HYDE PARK — Residents of a Hyde Park apartment building remain rattled after a man was shot in a third-floor apartment early Saturday morning.
“It lets you know crime can happen anywhere,” said Pierre Evans, who moved to the building two years ago to escape the violence in the Englewood neighborhood.
Gregory Dixon, 29, was killed in an apartment building at 1440 E. 52nd St., authorities said.
Dixon buzzed two men into the Hyde Park apartment building and left his front door open for them, said Officer Amina Greer, a Police Department spokeswoman. The men
began shooting once they reached the apartment, striking Dixon in his chest and back. He was pronounced dead at 1:48 a.m., and police said he had gang affiliations.
Apartment 7B was still sealed by police on Wednesday, and residents seemed jumpy even after the recent installation of security cameras and the more recent addition of an evening security guard after the shooting.
“If they came through the front door, they ought to have it on tape,” Evans said.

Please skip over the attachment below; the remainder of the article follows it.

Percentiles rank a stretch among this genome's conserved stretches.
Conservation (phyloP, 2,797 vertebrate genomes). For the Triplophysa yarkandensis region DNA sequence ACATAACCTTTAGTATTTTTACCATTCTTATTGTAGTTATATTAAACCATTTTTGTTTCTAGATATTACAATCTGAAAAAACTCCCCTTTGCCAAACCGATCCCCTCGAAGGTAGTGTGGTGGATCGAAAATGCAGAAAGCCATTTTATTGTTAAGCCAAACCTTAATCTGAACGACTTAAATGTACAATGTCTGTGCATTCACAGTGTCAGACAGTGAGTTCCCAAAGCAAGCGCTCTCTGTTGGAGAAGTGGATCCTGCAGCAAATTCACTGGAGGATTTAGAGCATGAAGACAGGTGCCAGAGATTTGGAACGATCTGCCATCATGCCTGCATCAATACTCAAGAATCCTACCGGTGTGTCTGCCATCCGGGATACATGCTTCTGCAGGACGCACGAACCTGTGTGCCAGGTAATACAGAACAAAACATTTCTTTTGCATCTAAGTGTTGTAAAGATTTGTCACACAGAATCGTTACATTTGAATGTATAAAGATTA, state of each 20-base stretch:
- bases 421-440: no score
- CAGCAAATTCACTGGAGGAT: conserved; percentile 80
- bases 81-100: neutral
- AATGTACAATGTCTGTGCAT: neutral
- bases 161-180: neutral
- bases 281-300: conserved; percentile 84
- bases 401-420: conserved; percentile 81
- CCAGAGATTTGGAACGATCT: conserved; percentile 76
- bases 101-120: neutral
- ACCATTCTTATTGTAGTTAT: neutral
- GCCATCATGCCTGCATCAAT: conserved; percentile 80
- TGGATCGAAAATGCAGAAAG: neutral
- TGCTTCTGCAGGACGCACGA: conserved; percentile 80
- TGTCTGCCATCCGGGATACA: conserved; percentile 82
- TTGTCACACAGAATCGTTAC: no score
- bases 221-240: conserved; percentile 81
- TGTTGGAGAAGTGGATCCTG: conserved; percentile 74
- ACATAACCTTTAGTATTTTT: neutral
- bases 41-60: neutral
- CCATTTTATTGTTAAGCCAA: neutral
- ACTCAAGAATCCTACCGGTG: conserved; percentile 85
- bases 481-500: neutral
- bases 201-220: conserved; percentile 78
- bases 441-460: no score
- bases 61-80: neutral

Residents said they did not believe Dixon lived in the apartment, and many said they had not seen the owner in the past week, but declined to identify him or other residents.
“This was a busy house,” Evans said of the residents of 7B, adding that the whole building was usually pretty quiet. “They were quiet too, just busy.”
Dixon’s murder comes a little more than three weeks since one man was killed and another wounded in the 5200 block of South Harper Avenue.
On April 30, the two men were standing in a hallway of an apartment building about 12:15 a.m. when a third man walked up to them and opened fire, Greer said.
“I see traffic, but I don’t know what kind of traffic it is,” said one business owner close to the two buildings who asked not to be identified. “What I’m hoping, of course, is these are rare occasions and it will come to a halt because of the hotel.”
The two apartment buildings are at the edge of the major redevelopment of the former Harper Court Shopping Center into an office tower for the University of Chicago and a Hyatt Place hotel.
Marlon C. Lynch, chief of the university's police force, issued a security alert to the U. of C. community calling the two shootings "targeted incidents."
"Although police believe both shootings were targeted incidents, it is important to take normal precautions to secure residences. Keep doors and ground-level windows locked or secured. Do not hold a door for or buzz in a stranger. If you see suspicious activity or somebody trying to gain unauthorized access, call police immediately," the alert said.